Often, it's difficult to pinpoint an exact cause of premature ovarian failure. In most cases, the cause is unknown.


Risk factors


Factors that increase your risk of developing premature ovarian failure include:


  • Age. The risk of ovarian failure rises as you age. The incidence of developing premature ovarian failure is about one in 250 by age 35 and one in 100 by age 40.
  • Family history. Having a family history of premature ovarian failure increases your risk of developing this disorder. About 10 percent of cases are familial.



Several conditions may result from premature ovarian failure:

  • Infertility. Infertility is a troubling challenge for many women with premature ovarian failure. Yet, a very small percentage of women with the condition may become pregnant and deliver healthy babies, so natural conception remains a small possibility.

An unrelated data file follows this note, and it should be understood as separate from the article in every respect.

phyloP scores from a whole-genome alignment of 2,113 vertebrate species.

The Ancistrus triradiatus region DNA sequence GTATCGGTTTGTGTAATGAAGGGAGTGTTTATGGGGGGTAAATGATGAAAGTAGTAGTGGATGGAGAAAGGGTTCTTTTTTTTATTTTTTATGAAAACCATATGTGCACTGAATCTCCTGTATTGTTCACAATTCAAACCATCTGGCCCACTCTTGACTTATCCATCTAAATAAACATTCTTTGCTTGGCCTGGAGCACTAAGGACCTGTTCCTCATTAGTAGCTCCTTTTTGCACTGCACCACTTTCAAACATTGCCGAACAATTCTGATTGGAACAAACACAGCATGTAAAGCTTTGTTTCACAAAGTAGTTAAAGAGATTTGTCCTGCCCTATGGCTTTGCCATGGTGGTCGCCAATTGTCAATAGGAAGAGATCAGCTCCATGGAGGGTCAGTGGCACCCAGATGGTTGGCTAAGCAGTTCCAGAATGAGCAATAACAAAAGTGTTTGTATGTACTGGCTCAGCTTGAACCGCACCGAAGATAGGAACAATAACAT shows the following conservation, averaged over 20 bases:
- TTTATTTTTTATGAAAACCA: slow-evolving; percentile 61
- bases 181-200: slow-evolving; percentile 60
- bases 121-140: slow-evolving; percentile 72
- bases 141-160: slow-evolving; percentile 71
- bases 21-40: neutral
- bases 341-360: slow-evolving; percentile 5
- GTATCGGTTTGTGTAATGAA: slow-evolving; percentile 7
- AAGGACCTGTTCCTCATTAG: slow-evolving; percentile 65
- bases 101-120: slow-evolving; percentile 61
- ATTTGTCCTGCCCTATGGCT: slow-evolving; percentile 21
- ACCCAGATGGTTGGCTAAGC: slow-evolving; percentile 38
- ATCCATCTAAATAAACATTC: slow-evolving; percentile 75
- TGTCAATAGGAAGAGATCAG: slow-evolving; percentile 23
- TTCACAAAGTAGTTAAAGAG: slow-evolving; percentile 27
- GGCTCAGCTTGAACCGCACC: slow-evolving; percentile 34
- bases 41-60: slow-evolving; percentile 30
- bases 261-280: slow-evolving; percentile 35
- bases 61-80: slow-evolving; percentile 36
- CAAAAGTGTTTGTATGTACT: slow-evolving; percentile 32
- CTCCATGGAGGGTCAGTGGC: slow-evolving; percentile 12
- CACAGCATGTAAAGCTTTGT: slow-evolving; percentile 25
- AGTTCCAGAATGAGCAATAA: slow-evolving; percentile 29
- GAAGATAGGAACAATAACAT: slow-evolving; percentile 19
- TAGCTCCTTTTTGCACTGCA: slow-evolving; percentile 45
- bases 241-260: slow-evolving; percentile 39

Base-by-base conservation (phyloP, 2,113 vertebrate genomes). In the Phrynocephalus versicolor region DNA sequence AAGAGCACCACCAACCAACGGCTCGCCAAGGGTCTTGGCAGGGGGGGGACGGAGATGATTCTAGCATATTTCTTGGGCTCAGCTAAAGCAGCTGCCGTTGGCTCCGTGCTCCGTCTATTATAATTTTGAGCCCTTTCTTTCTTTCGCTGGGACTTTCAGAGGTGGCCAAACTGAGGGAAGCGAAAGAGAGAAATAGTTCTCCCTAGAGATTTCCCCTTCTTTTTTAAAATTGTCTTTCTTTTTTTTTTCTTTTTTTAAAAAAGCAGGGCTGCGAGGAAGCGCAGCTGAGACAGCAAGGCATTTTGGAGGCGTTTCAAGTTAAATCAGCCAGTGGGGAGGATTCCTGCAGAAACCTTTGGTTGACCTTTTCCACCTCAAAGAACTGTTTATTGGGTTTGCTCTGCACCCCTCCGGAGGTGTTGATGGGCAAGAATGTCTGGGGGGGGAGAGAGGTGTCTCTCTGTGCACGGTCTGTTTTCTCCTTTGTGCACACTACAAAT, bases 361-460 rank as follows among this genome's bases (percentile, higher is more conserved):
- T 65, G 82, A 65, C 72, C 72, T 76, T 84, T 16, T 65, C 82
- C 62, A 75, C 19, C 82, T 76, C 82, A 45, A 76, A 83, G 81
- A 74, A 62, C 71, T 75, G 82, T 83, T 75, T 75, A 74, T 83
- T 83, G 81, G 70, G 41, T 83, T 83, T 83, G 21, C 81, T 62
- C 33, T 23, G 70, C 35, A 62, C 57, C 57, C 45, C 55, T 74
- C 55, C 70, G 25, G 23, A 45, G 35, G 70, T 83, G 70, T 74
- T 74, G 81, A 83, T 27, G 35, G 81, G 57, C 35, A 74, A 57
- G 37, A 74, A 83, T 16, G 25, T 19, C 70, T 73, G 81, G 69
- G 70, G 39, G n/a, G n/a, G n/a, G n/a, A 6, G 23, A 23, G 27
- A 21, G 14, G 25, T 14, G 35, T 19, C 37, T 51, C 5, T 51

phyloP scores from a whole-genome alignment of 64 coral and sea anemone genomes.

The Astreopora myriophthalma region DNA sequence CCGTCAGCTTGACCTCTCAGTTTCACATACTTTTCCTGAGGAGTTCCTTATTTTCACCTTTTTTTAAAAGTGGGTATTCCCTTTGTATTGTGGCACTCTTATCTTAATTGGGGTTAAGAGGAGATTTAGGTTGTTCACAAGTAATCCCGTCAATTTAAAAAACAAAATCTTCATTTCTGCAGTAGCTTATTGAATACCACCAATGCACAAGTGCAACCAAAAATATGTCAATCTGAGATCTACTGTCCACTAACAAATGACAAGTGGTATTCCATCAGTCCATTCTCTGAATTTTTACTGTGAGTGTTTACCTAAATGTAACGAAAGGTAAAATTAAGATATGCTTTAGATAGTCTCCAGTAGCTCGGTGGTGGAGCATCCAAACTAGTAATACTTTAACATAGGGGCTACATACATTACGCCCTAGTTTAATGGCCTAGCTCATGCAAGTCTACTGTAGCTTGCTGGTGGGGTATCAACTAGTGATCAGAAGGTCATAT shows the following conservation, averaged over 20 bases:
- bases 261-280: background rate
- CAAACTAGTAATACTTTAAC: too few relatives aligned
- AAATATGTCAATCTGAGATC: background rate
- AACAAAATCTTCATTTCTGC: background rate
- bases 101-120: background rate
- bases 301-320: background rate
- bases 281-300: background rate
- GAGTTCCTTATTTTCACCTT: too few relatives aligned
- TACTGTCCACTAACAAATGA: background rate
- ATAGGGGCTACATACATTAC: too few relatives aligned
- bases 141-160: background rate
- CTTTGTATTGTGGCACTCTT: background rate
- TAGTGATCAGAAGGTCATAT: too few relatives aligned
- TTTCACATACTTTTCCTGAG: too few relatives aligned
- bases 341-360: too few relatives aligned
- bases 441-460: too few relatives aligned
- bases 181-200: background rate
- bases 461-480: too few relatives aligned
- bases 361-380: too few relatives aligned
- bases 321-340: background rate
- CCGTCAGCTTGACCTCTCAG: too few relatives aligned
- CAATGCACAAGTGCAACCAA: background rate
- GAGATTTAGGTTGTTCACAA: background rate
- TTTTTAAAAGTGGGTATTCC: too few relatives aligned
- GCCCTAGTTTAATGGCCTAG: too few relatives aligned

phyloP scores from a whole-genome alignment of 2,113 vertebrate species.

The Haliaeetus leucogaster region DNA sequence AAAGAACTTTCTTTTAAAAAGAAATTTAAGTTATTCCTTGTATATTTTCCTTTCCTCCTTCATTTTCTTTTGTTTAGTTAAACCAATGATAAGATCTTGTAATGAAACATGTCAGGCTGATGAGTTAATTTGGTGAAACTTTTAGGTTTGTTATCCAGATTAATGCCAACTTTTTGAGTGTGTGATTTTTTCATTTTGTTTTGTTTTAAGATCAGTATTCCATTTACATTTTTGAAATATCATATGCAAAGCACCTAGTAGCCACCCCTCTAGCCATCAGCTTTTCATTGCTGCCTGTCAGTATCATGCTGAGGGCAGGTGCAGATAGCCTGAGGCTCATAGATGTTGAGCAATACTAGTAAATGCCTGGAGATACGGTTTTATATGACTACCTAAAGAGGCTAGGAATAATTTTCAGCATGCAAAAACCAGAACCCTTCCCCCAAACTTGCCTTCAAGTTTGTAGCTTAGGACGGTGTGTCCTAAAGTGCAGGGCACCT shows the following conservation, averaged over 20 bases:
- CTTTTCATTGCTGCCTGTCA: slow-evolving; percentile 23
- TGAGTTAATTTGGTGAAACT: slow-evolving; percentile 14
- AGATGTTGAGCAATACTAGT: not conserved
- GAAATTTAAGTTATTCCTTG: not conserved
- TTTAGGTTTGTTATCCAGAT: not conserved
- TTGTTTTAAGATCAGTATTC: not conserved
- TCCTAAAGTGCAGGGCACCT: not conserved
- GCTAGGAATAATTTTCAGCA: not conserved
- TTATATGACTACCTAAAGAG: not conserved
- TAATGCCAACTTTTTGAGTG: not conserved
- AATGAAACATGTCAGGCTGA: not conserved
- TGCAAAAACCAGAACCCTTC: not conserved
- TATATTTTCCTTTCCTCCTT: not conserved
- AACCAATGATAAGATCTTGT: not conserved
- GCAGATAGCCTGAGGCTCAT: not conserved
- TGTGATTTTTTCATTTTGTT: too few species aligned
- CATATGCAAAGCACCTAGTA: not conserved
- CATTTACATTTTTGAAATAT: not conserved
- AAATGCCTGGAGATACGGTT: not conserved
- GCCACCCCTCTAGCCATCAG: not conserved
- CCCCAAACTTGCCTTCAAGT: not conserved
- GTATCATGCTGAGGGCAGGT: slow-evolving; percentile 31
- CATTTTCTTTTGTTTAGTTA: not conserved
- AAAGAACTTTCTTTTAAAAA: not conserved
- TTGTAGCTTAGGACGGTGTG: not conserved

• Osteoporosis. The hormone estrogen helps maintain strong bones. Women with low levels of estrogen are at an increased risk of developing weak and brittle bones (osteoporosis), which are more likely to break than are healthy bones.
  • Depression or anxiety. The risk of infertility and other complications arising from low estrogen levels may cause some women to become anxious or depressed.


Preparing for your appointment


Your first appointment will likely be with your primary care physician or a gynecologist. If you're seeking treatment for infertility, you may be referred to a doctor who specializes in reproductive hormones and optimizing fertility (reproductive endocrinologist).